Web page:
Canal Essay, Research Paper
THE FRENCH CANAL CONSTRUCTION
The Geographical Society of Paris organized a committee in 1876 to seek international cooperation for studies to fill in gaps in the geographical knowledge of the Central American area for the purpose of building an interoceanic canal. The committee, a limited company, La Soci?t? Civile Internationale du Canal Interoc?anique de Darien, was headed by Ferdinand de Lesseps. Exploration of the Isthmus was assigned to French Navy Lieutenant Lucien N. B. Wyse, a grandson of Lucien Bonaparte. Armand R?clus, also a naval lieutenant, was his chief assistant.
After exploring several routes in the Darien-Atrato regions, Wyse returned to Paris in April 1877. De Lesseps, however, rejected all of these plans because they contained the construction of tunnels and locks. On a second Isthmian exploratory visit beginning December 6, 1877, Wyse explored two routes in Panama, the San Blas route and a route from Limon Bay to Panama City, the current Canal route. In selecting the latter, his plan was to construct a sea level canal. The route would closely parallel the Panama Railroad and require a 7,720-meter-long tunnel through the Continental Divide at Culebra.
With this plan for a Panama canal, Wyse traveled to Bogota, where, in the name of the society, he negotiated a treaty with the Colombian government. The treaty, signed on March 20, 1878, became known as the Wyse Concession. It granted exclusive right to the Soci?t? Civile to build an interoceanic canal through Panama. As a provision of the treaty, the waterway would revert to the Colombian government after 99 years without compensation.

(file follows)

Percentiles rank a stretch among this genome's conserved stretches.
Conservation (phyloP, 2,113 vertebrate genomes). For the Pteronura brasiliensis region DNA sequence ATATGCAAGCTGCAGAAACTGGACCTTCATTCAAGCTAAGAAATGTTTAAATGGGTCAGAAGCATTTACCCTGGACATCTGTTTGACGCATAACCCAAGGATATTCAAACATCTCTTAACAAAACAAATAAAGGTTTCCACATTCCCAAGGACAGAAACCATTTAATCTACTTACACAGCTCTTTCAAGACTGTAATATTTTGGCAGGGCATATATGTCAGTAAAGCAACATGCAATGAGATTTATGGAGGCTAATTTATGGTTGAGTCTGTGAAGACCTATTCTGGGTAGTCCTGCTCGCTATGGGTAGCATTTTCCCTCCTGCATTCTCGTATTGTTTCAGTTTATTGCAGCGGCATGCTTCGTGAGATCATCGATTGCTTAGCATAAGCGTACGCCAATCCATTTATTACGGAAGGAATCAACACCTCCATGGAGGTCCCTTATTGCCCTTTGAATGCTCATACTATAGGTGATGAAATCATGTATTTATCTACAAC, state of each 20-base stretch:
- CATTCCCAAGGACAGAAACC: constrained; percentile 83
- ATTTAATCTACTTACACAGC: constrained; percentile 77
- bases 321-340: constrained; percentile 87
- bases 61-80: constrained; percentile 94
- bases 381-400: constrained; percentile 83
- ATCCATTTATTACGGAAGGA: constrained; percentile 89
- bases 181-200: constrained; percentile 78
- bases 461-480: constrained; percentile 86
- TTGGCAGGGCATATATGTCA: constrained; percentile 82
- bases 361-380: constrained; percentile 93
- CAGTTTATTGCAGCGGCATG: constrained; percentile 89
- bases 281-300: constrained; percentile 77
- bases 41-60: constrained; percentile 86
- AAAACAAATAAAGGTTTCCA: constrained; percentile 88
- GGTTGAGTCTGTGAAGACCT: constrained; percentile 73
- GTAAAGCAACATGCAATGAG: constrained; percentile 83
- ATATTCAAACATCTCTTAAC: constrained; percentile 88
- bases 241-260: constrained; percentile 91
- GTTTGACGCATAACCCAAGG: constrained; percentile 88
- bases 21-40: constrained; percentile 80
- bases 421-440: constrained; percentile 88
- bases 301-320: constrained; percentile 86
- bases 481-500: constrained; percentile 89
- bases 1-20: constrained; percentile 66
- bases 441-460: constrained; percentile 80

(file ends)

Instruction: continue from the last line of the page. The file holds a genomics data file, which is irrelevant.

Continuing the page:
A congress, the Congr?s International d’Etudes du Canal Interoc?anique (International Congress for Study of an Interoceanic Canal) was planned to take place in Paris on May 15, 1879, with invitations sent out by the Soci?t? de G?ographie (Geographical Society) of Paris. Critics claimed that a principal purpose of the congress was to give needed legitimacy to the Wyse Concession, legitimacy greatly needed, as recognized by de Lesseps, to bring in financial backing. The purpose of the congress was not to approve a route or a plan, that decision had already been made by de Lesseps, but to give that decision and the already negotiated Wyse Concession a public introduction and ceremonial sendoff. It also served to provide the appearance of impartial international scientific approval.
Fourteen proposals for sea level canals at Panama were presented before the congress, including the de Lesseps plan of Wyse and R?clus. A subcommittee reduced the choices to two — Nicaragua and Panama.